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Queen Enjoys Official Record Breaking Year

BY MELANIE BUCK –
Since the late 1800’s, there has been a lodge atop Rich Mountain inside Queen Wilhelmina State Park where countless visitors have enjoyed scenic views, picnics, family gatherings, and so much more. Following an extensive renovation that lasted from December 2012 until June 2015 and cost $9.6 million, the Queen has shown that her wait was more than worth it and she has the record numbers to prove it.

In her first year after reopening on July 1, 2015, Queen Wilhelmina generated $2,056,252, with an overall lodge occupancy rate of 77.16%. The record numbers far exceed any prior year the Queen has seen. In 2008, the previous record year, the park generated $1,545,171, with a 63.11% lodge occupancy rate. “It’s been non-stop since reopening,” said Jack Faulkner, Front Desk Manager of the lodge who has worked there for 26 years. He has become a friend to many of the lodge’s return visitors and says the lodge feels like a home away from home to most of them.

In fact, explained Paula Magers, Park Superintendent, there are some families who have been visiting the park at least once a year for 30 years or more. “There are families who have raised their kids up here and now they are bringing their kids here,” said Magers. “There are many families who have annual reunions here and some that come every Christmas.” And although the renovations caused some families to miss a couple of years, they came back as soon as the lodge reopened and love the new look and feel of the crown jewel atop Arkansas’ second highest peak.

“We have a lot of people who are really amazed with how it looks and how it’s changed since they were here before,” said Magers. “All the comments have been positive; that they really like it. The park is so peaceful, so relaxing. It’s not like going to a huge hotel.”

In addition to the lodge, the 460-acre park includes a campground with 41 campsites and a bathhouse; picnic areas; trails; and a seasonal miniature train. The campground has been remodeled as well with new electrical wiring and upgraded campsites. Of the $2,056,252 in revenue taken in from July 1, 2015 to June 30, 2016, $982,574 was generated by the lodge; $794,645 by the restaurant; $206,389 by the gift shop; $72,263 by camping; and $382 by concessionaires.

“The views are what draw people here,” said Magers. Just to sit and watch the sunset atop the mountain is a treat and many couples have chosen to take their vows looking over the expansive bird’s eye view of the region that lies below.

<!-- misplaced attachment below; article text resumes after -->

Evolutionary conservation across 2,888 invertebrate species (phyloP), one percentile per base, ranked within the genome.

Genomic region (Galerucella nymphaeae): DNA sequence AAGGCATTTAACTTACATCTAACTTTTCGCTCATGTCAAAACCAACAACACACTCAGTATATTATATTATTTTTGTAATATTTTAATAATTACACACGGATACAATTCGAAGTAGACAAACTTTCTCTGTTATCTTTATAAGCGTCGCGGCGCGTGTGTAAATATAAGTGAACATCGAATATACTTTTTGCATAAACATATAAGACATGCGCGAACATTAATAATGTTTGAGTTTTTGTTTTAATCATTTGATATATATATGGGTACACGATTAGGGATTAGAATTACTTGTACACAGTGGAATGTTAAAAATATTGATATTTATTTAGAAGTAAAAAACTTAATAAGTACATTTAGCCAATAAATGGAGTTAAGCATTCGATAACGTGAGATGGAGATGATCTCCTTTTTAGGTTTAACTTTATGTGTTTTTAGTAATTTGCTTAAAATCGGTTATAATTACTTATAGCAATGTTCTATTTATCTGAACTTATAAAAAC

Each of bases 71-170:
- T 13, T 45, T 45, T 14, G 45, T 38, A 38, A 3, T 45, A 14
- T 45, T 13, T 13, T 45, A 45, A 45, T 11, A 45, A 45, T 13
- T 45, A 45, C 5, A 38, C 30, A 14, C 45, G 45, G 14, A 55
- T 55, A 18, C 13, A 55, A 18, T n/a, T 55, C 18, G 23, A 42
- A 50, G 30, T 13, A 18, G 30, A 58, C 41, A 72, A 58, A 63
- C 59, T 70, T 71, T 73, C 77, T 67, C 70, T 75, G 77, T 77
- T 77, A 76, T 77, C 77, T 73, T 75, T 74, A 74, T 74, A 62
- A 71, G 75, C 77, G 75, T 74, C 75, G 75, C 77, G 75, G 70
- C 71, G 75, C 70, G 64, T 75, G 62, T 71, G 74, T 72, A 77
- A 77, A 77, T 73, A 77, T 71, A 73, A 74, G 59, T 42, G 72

Not only does the top of Rich Mountain provide stunning views, unique flora and fauna, and wildlife, it also provides a large portion of revenue for those in the valleys below.  In fact, the local population has thrived off of the popularity of the Queen for many years. John Vacca sits as Chair of the Arkansas Regional Coalition (ARCO) and recently said the importance of the park has been felt, as citizens and business owners alike benefit from what the attraction brings. “With the lodge being closed, we were losing around $16 million in indirect revenue to just Mena. It’s a great thing to see people going back to the lodge and coming down to visit Mena. It’s a big boost for our town.”

As the Queen looks to the future, the hopes are that each year becomes, not just a record breaker, but a memory maker for many generations to come.

Arkansas State Parks Director Greg Butts summed up the majesty of the lodge by saying, “I think what you see is a first class facility. It’s all about the beautiful views, about the special times, and special places like Queen Wilhelmina. We are continuing the hotel business here, now spanning three different centuries and here we are today. We’re in the memory business and the forever business. Folks come to state parks in the pursuit of happiness. In the constitution it talks about the pursuit of happiness and that’s what state parks are. We’re all busy, going 100 miles per hour and parks are a place to come reconnect with history, the natural environment, and outdoor spaces. It’s about special places, special times, and special people.”

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One comment

  1. This isn’t a news article, it’s a press release and PR puff-piece for those in charge who went way over schedule, and way over budget, for a hotel that has guaranteed exclusive access.

    Almost $10 million for a building that be built anywhere else for less than a fourth that much?

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